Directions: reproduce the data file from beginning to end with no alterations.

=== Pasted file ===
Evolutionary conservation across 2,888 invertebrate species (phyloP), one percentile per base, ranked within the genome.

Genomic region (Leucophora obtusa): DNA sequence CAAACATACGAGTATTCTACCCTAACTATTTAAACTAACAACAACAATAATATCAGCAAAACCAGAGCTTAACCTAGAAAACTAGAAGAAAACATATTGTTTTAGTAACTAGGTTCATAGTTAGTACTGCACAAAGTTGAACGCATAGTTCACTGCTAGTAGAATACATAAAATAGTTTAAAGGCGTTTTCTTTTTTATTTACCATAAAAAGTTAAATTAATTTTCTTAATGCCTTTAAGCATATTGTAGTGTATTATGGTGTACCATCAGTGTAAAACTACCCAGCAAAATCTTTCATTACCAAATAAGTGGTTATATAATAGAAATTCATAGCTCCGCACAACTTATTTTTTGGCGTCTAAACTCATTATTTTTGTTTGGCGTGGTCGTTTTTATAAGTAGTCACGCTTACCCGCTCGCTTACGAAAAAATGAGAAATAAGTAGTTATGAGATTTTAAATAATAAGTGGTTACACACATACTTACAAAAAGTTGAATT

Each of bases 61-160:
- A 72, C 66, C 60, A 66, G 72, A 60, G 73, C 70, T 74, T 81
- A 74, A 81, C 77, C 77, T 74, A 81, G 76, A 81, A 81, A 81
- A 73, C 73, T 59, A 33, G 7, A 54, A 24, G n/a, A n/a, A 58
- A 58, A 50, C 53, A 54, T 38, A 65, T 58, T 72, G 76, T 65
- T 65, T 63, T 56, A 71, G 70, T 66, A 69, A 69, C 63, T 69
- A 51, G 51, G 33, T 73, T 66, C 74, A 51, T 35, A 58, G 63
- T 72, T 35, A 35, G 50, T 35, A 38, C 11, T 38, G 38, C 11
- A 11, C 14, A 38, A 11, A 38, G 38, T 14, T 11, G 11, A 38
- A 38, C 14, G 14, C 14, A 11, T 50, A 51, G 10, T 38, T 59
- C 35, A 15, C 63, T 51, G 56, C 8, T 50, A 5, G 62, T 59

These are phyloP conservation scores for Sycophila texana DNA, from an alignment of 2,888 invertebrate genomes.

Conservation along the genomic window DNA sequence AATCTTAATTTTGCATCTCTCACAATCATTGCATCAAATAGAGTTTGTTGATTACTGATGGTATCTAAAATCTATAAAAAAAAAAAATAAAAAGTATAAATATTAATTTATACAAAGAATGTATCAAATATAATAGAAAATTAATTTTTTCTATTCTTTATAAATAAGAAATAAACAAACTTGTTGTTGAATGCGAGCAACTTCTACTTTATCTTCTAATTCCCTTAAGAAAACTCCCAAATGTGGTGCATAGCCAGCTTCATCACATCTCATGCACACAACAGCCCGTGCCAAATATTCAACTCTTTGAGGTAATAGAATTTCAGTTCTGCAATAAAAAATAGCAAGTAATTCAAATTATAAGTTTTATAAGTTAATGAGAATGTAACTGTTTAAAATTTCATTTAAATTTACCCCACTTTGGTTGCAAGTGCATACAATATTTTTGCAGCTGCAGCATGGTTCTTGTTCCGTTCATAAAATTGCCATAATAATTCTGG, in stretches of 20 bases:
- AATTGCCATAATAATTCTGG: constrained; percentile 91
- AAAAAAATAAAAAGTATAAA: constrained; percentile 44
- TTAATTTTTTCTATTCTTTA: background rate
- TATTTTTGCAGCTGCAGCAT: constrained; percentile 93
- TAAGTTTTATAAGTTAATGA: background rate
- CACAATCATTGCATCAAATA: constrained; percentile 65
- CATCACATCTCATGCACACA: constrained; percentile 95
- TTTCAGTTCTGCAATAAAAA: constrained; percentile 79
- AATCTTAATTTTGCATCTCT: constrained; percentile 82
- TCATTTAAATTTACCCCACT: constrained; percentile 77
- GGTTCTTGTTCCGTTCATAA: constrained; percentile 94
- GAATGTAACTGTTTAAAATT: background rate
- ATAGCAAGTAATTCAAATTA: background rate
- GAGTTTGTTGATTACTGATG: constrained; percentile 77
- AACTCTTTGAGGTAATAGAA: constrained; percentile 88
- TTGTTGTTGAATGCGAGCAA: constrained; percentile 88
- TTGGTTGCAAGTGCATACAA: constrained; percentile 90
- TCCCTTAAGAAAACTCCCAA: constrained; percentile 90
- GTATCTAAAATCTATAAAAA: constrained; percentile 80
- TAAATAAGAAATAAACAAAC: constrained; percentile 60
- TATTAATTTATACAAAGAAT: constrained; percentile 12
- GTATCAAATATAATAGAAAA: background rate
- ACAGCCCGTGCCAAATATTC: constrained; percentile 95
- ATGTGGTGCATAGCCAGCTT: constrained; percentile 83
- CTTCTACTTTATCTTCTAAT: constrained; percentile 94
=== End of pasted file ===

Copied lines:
Evolutionary conservation across 2,888 invertebrate species (phyloP), one percentile per base, ranked within the genome.

Genomic region (Leucophora obtusa): DNA sequence CAAACATACGAGTATTCTACCCTAACTATTTAAACTAACAACAACAATAATATCAGCAAAACCAGAGCTTAACCTAGAAAACTAGAAGAAAACATATTGTTTTAGTAACTAGGTTCATAGTTAGTACTGCACAAAGTTGAACGCATAGTTCACTGCTAGTAGAATACATAAAATAGTTTAAAGGCGTTTTCTTTTTTATTTACCATAAAAAGTTAAATTAATTTTCTTAATGCCTTTAAGCATATTGTAGTGTATTATGGTGTACCATCAGTGTAAAACTACCCAGCAAAATCTTTCATTACCAAATAAGTGGTTATATAATAGAAATTCATAGCTCCGCACAACTTATTTTTTGGCGTCTAAACTCATTATTTTTGTTTGGCGTGGTCGTTTTTATAAGTAGTCACGCTTACCCGCTCGCTTACGAAAAAATGAGAAATAAGTAGTTATGAGATTTTAAATAATAAGTGGTTACACACATACTTACAAAAAGTTGAATT

Each of bases 61-160:
- A 72, C 66, C 60, A 66, G 72, A 60, G 73, C 70, T 74, T 81
- A 74, A 81, C 77, C 77, T 74, A 81, G 76, A 81, A 81, A 81
- A 73, C 73, T 59, A 33, G 7, A 54, A 24, G n/a, A n/a, A 58
- A 58, A 50, C 53, A 54, T 38, A 65, T 58, T 72, G 76, T 65
- T 65, T 63, T 56, A 71, G 70, T 66, A 69, A 69, C 63, T 69
- A 51, G 51, G 33, T 73, T 66, C 74, A 51, T 35, A 58, G 63
- T 72, T 35, A 35, G 50, T 35, A 38, C 11, T 38, G 38, C 11
- A 11, C 14, A 38, A 11, A 38, G 38, T 14, T 11, G 11, A 38
- A 38, C 14, G 14, C 14, A 11, T 50, A 51, G 10, T 38, T 59
- C 35, A 15, C 63, T 51, G 56, C 8, T 50, A 5, G 62, T 59

These are phyloP conservation scores for Sycophila texana DNA, from an alignment of 2,888 invertebrate genomes.

Conservation along the genomic window DNA sequence AATCTTAATTTTGCATCTCTCACAATCATTGCATCAAATAGAGTTTGTTGATTACTGATGGTATCTAAAATCTATAAAAAAAAAAAATAAAAAGTATAAATATTAATTTATACAAAGAATGTATCAAATATAATAGAAAATTAATTTTTTCTATTCTTTATAAATAAGAAATAAACAAACTTGTTGTTGAATGCGAGCAACTTCTACTTTATCTTCTAATTCCCTTAAGAAAACTCCCAAATGTGGTGCATAGCCAGCTTCATCACATCTCATGCACACAACAGCCCGTGCCAAATATTCAACTCTTTGAGGTAATAGAATTTCAGTTCTGCAATAAAAAATAGCAAGTAATTCAAATTATAAGTTTTATAAGTTAATGAGAATGTAACTGTTTAAAATTTCATTTAAATTTACCCCACTTTGGTTGCAAGTGCATACAATATTTTTGCAGCTGCAGCATGGTTCTTGTTCCGTTCATAAAATTGCCATAATAATTCTGG, in stretches of 20 bases:
- AATTGCCATAATAATTCTGG: constrained; percentile 91
- AAAAAAATAAAAAGTATAAA: constrained; percentile 44
- TTAATTTTTTCTATTCTTTA: background rate
- TATTTTTGCAGCTGCAGCAT: constrained; percentile 93
- TAAGTTTTATAAGTTAATGA: background rate
- CACAATCATTGCATCAAATA: constrained; percentile 65
- CATCACATCTCATGCACACA: constrained; percentile 95
- TTTCAGTTCTGCAATAAAAA: constrained; percentile 79
- AATCTTAATTTTGCATCTCT: constrained; percentile 82
- TCATTTAAATTTACCCCACT: constrained; percentile 77
- GGTTCTTGTTCCGTTCATAA: constrained; percentile 94
- GAATGTAACTGTTTAAAATT: background rate
- ATAGCAAGTAATTCAAATTA: background rate
- GAGTTTGTTGATTACTGATG: constrained; percentile 77
- AACTCTTTGAGGTAATAGAA: constrained; percentile 88
- TTGTTGTTGAATGCGAGCAA: constrained; percentile 88
- TTGGTTGCAAGTGCATACAA: constrained; percentile 90
- TCCCTTAAGAAAACTCCCAA: constrained; percentile 90
- GTATCTAAAATCTATAAAAA: constrained; percentile 80
- TAAATAAGAAATAAACAAAC: constrained; percentile 60
- TATTAATTTATACAAAGAAT: constrained; percentile 12
- GTATCAAATATAATAGAAAA: background rate
- ACAGCCCGTGCCAAATATTC: constrained; percentile 95
- ATGTGGTGCATAGCCAGCTT: constrained; percentile 83
- CTTCTACTTTATCTTCTAAT: constrained; percentile 94